Imagine a line of ultra-luxurious fashion generated without physical raw materials. If it sounds like the stuff of science fiction, brace yourself because it’s all happening now.
Take Fortnite, for example. The mega-hit open-world metaversal game has a revenue upwards of US$ 5 billion as of 2020, with a thriving in-world society composed of wearable skins, events, and concerts thrown by uber-famous musicians like Diplo and Steve Aoki, and crossovers with heavyweight Marvel franchises. All of this results in a dynamic and rapidly expanding user base. Every year, Fortnite adds nearly 50 million new users to its ranks.
With the expansion of Fortnite, Minecraft, Roblox, and blockchain-powered worlds like Decentralland and Cryptovoxels, a future where we are citizens of two worlds – a physical world and a virtual world – is now on the horizon.
So, obviously, people will eventually have to buy digital clothes. A necklace or a collectible hat that you can wear on Zoom calls, in your virtual workspace, or out in a virtual amusement park on a starry evening. The emerging metaverse means that your digital buys have the potential to be carried over into different digital scenarios and environments, fleshing out a fully idealised personal identity.
Separate from the digital market, the fashion industry as a whole is a vast behemoth, worth nearly US$ 3 trillion. And with the rise of the metaverse, it’s set up to balloon even more.
Dolce and Gabbana have emerged as a front-runner digitally, with a hybrid sale of a physical and an NFT D&G bespoke crown being auctioned for north of a million dollars. There’s also the sustainability side of things.
The fashion industry generates a huge chunk of the world’s waste, and that’s before we consider the squalid conditions of workers who make fast fashion possible. Digital fashion could offset those inequalities and make it possible to generate less waste while creating more outlets for fashion.
Real Estate in the Metaverse
Digital fashion is sold as wearable NFTs. There are also Land NFTs that enable users to manipulate digital packets of metaverse ‘lands’, much as they would physical acres. You can rent it, build on it, or save it for a rainy day. Simple as that.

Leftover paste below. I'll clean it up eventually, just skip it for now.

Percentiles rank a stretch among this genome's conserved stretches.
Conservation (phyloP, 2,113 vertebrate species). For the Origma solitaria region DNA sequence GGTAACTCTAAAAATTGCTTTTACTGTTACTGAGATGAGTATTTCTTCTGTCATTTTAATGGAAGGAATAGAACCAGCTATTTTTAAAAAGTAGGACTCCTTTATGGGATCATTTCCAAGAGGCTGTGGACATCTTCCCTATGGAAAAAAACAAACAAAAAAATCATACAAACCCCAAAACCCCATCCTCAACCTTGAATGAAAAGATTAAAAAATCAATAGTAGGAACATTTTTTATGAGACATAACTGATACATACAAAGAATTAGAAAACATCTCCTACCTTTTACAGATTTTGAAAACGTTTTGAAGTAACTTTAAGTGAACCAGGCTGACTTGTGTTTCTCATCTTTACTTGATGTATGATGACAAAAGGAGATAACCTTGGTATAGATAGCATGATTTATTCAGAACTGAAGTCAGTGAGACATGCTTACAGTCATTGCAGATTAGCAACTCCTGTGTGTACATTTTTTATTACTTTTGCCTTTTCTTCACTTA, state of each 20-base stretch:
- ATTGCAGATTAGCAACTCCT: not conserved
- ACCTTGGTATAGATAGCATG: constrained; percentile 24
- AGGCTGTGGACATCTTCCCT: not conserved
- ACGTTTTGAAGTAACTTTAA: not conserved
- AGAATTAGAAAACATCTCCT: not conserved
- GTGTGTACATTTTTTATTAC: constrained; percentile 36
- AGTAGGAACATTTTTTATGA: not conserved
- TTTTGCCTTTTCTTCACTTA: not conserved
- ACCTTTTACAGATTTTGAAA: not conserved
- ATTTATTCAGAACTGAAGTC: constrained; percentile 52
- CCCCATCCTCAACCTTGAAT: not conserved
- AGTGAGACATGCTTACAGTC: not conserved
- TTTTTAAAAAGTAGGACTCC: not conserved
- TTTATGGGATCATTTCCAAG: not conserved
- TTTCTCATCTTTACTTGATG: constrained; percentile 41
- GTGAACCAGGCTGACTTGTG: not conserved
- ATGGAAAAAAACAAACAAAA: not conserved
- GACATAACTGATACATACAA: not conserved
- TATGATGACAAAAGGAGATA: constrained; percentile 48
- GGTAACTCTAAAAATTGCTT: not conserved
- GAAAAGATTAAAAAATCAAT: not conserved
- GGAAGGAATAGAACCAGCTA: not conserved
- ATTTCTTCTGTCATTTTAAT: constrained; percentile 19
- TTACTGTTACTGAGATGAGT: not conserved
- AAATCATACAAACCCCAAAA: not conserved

And yet it’s much more. If you’re buying a flat and are standing in front of a half-completed building trying to imagine what it will look like, there’s now a way for builders to have soft digital openings where you can tour highly realised digital incarnations of your future home.
And in fully-fledged apartment blocks, there is a possibility to have an accompanying metaverse version of your home where you can participate in activities, events, and gatherings in your society without the requisite waste generation and physical resource allocation. You can even build your events set in a digital representation of your city or locality.
New opportunities for brokers and real estate firms will spring up, as metaversal entities such as Decentralland have started leasing and selling packets of Land NFTs. In fact, a patch of land in Decentralland recently sold for more than USD 2 million.
Parallel to the physical world, but largely unconstrained by the laws of physics, the metaverse will provide a new open space for leases, rentals, and the sale of advertising space. However, similar to all virtual worlds, there are currently limited packets of land available for sale, with these packets located in both desirable and non-desirable areas of the existing metaverse. The demand created by the relative scarcity of virtual land packets is therefore driving a boom in metaversal real estate.
These virtual markets, glittering outcrops of our physical industries, are creating whole new avenues of experience and commerce. As the metaverse becomes increasingly mainstream, it will be interesting to see how industry insiders map out these extensions and monitor their impact on the physical world.
Guest contributor Mannika Mishra is a UX Researcher at XR Central, an interactive tech studio focused on solving real business problems with virtual events, Augmented Reality, gamification, IoT, mobile apps, voice, and more. Any opinions expressed in this article are strictly that of the author.